Relationship building means paying attention

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I have more relationships than I can handle. I do a so-so job managing up, down and sideways at the office. I do a little better with my gorgeous wife, great kid and lovelorn dog. I do a little worse with my aging mother and doting in-laws, and much worse with my annoying landlord and contentious ex-wife.

Then I struggle to manage relationships with dog-walkers, baby sitters, doormen, dry cleaners, piano teachers, soccer coaches, tech guys, chorus masters, postmen, next-door neighbors, visiting cousins, finance guys, college pals and professional peers. I am maxed out.

I really don't have room for relationships with my fabric softener, my shoes, my dishwasher, my Palm Pilot, my cell phone provider, AOL, my toothpaste or my TV set. And even if I did, I am not sure I'd do any better relating to them.

I guess I should be thrilled that hundreds of corporations have decided to take this burden off my shoulders by investing in customer relationship management programs to keep up, keep track and keep selling me. The problem is I'm an odd duck. So are most people. We don't really do what we say. We can be distracted and rerouted by deals and offers. We change our minds easily and frequently. We take advice from unqualified strangers at cocktail parties. We either don't care about most brands or we care very much but we don't show it.

To help raise your consciousness about the room for relationships in consumers' lives and the need to watch and respond, allow me to cite a few examples from my relationship-rich life. They are not statistically significant. But I have a hunch they reflect the state of the CRM art-the good, the bad, the overengineered and the unfocused.


Fifteen years ago, I saw an ad in The Wall Street Journal that read "I make the world's most comfortable socks. If you doubt me, send me your card and I'll send you a free pair." `Norm' sends me a flier about my socks twice a year. I then buy three pairs for $19 twice each year. Do the math. For the cost of a pair of socks and 30 50-cent mailers ($15 over 15 years), Norm has built me into an annuity with a present lifetime value of $570 and a future value worth at least $38/year.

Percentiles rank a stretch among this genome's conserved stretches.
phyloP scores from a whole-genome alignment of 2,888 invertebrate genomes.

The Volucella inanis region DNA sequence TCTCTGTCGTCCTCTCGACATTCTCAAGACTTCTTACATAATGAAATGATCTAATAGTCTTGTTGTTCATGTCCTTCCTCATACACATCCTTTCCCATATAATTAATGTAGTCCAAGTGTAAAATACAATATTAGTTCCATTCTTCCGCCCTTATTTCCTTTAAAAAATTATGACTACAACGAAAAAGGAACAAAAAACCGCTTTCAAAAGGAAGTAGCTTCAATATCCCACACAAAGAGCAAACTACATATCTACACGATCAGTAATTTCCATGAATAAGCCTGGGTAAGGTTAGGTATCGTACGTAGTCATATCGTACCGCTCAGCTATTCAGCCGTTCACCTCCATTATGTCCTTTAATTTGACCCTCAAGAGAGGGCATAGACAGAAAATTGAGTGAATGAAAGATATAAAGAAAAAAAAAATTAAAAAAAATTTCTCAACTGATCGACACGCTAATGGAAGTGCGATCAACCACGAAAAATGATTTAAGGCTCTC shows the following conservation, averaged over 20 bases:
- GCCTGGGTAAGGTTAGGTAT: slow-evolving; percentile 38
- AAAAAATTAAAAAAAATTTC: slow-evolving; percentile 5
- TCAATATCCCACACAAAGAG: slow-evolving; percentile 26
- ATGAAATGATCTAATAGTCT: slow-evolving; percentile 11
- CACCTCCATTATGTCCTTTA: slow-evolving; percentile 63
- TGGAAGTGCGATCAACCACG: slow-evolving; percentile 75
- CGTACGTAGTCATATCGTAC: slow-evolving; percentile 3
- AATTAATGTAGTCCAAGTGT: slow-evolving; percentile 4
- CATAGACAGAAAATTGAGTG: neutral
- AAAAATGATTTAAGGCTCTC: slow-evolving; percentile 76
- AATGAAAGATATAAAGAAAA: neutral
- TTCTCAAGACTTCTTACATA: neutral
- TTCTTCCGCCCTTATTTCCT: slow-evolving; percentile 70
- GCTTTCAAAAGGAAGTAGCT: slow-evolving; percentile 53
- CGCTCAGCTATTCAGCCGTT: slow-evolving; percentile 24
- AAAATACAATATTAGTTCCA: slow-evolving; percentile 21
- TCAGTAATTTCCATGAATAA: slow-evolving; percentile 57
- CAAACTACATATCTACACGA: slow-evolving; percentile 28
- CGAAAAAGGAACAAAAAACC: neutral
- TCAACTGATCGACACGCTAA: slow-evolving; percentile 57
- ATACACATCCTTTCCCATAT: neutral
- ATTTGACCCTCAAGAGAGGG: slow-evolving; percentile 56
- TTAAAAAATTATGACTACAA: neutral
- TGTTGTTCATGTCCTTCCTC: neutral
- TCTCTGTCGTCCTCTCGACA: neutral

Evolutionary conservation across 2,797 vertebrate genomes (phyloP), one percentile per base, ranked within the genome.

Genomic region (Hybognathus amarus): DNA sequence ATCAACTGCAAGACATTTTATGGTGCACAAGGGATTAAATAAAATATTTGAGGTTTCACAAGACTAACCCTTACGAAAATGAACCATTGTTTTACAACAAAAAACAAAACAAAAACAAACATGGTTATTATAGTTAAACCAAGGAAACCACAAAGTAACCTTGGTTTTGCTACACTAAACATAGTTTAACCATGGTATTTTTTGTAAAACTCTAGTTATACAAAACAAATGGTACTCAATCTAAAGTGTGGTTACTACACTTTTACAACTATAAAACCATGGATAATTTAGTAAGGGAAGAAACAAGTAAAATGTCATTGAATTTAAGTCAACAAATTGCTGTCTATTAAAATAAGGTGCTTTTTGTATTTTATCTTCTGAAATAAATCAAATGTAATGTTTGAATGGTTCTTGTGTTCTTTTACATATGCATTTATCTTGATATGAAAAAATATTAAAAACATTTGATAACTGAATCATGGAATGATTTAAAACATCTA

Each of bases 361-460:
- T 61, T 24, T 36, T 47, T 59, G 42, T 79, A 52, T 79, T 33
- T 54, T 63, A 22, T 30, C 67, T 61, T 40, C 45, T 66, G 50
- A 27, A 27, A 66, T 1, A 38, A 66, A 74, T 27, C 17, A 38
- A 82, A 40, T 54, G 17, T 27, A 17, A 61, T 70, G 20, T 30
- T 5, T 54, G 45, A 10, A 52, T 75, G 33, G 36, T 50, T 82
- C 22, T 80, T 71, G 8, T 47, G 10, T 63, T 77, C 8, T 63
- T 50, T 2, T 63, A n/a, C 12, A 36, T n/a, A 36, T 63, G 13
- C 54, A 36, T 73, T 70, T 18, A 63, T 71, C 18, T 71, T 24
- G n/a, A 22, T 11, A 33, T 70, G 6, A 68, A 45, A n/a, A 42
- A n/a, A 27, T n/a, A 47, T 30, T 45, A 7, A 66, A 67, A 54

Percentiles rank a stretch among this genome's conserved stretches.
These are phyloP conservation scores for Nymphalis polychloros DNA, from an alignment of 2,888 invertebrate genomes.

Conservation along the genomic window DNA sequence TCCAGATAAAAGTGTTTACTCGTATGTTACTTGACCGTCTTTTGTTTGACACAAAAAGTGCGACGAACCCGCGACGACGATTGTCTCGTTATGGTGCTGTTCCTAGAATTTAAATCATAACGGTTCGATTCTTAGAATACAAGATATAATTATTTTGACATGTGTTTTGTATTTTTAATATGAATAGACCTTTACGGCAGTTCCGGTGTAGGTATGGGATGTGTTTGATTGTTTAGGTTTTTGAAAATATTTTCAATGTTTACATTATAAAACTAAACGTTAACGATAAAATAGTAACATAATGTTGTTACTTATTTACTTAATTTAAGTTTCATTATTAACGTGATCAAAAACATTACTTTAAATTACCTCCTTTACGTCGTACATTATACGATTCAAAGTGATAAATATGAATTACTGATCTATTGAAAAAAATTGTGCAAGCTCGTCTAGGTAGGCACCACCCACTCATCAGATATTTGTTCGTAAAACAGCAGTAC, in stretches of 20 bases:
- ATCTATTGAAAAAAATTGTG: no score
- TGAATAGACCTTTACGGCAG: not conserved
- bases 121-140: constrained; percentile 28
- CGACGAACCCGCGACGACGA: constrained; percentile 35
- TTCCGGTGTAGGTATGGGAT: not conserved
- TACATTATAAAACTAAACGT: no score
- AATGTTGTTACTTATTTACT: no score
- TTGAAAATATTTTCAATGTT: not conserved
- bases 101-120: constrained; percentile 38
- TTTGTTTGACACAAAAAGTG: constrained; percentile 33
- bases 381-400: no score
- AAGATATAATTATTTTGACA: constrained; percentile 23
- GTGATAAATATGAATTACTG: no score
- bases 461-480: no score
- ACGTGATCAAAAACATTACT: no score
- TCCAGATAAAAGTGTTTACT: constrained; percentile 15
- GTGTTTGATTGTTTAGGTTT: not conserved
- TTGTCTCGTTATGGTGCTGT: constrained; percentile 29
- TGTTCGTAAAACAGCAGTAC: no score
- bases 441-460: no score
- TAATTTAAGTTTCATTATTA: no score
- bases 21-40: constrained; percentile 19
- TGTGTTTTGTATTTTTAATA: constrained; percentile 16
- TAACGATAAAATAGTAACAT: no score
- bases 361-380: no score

I am a mile hog. But American seems to know when and where I fly even though they've never asked me a ton of nosy questions. They post my new points quickly and offer me deals on the routes I fly. They upgrade me much faster than their competitors and generally make me feel like a big shot. I've repaid their largess with frequent use, several incremental vacation-package purchases, light mileage redemption and positive word of mouth.


The home of the original collaborative filter bedevils me. I purchased 46 books in 2000 using that magical, demonic `1-click buy' feature. When I took a cross-sell offer on a CD player and CDs, I wasn't acknowledged or thanked. Maybe I think I mean more to them than I really do. I haven't felt this way in a relationship since seventh grade.


I have worn Brooks Brothers Oxford cloth button-down shirts since I was 11. Since they've gone cyber, I have benefited from some great discounts. I'm trying to decide if our relationship is governed by a sophisticated profiling effort linked to an ingenious contact strategy or whether Brooks is desperate to move the goods at lower margins.


I've been a Gold Card holder for 10 years. I still get a kick seeing my name on those digital boards and being able to bypass the counter. But what's up with their points deal? They offer me all kinds of irrelevant coupons. Is it still a relationship when one side no longer pays attention? Have they noticed I haven't rented from them in eight months?


David Bouley has been the "chef of the moment" in New York for 20 years; Danube is his shrine. David keeps the checks of his 400 most frequent diners in a shoe box under the bar. His captains note wine choices and tips given. The box lists which drinks, wines and desserts you've tried, so the waiters know what to suggest and how to up-sell you. The technology is vintage 18th century. Being pampered by one of the world's great chefs is sublime.

Ultimately, managing customer relationships is about paying attention. The technology facilitates collecting and analyzing data about your customers. But the game is won or lost in using the data at the right time with the right customers.

Mr. Flamberg is senior VP-managing director at Digitas, based in London (, and leads its e-tailing practice. His opinions are his own.

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